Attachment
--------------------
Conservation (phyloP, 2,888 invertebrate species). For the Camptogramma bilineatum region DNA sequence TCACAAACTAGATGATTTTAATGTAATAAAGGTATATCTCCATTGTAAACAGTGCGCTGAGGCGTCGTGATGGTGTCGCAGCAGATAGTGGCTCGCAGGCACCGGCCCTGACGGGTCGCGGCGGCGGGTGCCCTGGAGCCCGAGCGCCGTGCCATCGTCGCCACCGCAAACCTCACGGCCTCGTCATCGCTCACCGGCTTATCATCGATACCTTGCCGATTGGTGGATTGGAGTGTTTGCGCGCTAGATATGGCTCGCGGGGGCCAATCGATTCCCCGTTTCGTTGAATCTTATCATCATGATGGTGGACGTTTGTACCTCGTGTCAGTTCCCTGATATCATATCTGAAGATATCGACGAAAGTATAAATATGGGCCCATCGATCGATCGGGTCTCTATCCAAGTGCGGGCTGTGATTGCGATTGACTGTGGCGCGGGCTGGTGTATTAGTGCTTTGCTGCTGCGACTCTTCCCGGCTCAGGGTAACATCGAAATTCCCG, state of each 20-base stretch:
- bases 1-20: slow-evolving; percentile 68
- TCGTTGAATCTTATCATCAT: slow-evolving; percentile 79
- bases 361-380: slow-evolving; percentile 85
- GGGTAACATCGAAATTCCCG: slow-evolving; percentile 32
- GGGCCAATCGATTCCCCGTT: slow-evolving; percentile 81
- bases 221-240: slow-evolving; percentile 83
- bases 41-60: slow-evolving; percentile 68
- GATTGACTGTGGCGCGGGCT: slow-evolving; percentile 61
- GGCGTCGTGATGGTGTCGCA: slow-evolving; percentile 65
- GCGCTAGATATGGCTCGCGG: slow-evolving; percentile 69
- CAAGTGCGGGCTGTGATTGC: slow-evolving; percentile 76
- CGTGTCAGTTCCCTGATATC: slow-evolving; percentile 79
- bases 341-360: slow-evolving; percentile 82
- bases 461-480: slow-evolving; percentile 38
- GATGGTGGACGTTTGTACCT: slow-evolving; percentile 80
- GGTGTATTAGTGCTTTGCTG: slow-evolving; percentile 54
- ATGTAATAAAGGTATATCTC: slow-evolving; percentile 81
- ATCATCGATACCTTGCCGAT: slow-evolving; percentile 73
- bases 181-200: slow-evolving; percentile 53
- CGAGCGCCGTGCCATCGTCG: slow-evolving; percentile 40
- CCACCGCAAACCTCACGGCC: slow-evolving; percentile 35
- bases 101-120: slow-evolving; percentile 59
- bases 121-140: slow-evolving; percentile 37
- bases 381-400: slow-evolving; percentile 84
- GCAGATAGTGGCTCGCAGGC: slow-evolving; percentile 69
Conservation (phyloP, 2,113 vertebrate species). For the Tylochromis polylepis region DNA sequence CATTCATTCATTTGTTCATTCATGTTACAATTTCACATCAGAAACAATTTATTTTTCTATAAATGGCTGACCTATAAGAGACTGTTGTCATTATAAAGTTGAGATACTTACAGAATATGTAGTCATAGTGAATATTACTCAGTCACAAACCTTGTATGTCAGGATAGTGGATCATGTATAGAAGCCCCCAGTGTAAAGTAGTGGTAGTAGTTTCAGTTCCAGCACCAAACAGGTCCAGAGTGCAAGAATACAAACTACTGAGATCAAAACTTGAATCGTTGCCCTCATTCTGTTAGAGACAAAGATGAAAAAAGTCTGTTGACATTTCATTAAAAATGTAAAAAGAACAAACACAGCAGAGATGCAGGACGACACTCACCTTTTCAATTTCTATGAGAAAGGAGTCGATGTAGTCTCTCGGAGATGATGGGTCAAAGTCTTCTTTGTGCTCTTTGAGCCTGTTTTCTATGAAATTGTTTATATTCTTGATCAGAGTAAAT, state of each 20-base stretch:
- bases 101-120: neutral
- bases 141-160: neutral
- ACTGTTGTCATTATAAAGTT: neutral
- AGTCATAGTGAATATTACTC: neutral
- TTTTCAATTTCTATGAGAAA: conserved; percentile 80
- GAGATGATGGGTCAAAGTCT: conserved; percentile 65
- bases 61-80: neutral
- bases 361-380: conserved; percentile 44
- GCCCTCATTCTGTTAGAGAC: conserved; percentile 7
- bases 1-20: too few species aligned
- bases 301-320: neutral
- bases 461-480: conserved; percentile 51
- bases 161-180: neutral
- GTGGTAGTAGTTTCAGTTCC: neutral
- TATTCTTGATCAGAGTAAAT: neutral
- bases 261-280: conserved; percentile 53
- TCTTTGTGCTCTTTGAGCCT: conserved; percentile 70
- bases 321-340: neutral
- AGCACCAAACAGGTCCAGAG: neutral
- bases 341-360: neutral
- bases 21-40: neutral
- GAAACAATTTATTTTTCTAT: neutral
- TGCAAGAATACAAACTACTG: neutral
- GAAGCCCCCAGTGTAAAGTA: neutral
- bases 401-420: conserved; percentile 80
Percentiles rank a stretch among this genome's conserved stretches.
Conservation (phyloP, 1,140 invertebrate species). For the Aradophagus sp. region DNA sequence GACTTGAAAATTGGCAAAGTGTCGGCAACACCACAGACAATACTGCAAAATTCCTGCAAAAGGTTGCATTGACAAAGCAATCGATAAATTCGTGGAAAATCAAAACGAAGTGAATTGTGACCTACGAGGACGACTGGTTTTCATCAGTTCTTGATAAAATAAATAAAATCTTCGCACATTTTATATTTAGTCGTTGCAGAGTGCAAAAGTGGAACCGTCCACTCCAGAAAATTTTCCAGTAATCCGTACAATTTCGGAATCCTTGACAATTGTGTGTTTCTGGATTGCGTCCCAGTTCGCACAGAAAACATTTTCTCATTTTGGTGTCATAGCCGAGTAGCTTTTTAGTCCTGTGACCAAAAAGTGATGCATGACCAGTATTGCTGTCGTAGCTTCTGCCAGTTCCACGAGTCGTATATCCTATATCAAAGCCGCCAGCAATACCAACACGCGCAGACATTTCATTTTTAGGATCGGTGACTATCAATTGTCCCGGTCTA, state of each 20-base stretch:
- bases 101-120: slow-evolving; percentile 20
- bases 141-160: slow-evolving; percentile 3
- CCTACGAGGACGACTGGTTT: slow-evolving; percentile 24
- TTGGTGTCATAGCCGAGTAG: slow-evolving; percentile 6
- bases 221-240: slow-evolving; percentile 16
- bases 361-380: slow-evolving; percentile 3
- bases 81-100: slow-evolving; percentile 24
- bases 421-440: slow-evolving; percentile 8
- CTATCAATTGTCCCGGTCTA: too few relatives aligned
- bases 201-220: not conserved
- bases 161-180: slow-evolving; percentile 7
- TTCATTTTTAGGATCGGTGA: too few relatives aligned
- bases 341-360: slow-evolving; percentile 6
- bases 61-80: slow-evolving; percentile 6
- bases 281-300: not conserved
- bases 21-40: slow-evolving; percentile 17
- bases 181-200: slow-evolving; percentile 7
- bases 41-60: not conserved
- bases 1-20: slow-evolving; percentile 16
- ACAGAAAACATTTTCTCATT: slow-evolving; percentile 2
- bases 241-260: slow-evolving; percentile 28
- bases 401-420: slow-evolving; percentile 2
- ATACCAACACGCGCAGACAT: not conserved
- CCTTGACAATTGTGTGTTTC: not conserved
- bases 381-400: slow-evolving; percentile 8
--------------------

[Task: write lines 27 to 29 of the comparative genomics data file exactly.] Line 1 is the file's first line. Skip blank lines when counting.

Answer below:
Conservation (phyloP, 2,113 vertebrate species). For the Tylochromis polylepis region DNA sequence CATTCATTCATTTGTTCATTCATGTTACAATTTCACATCAGAAACAATTTATTTTTCTATAAATGGCTGACCTATAAGAGACTGTTGTCATTATAAAGTTGAGATACTTACAGAATATGTAGTCATAGTGAATATTACTCAGTCACAAACCTTGTATGTCAGGATAGTGGATCATGTATAGAAGCCCCCAGTGTAAAGTAGTGGTAGTAGTTTCAGTTCCAGCACCAAACAGGTCCAGAGTGCAAGAATACAAACTACTGAGATCAAAACTTGAATCGTTGCCCTCATTCTGTTAGAGACAAAGATGAAAAAAGTCTGTTGACATTTCATTAAAAATGTAAAAAGAACAAACACAGCAGAGATGCAGGACGACACTCACCTTTTCAATTTCTATGAGAAAGGAGTCGATGTAGTCTCTCGGAGATGATGGGTCAAAGTCTTCTTTGTGCTCTTTGAGCCTGTTTTCTATGAAATTGTTTATATTCTTGATCAGAGTAAAT, state of each 20-base stretch:
- bases 101-120: neutral
- bases 141-160: neutral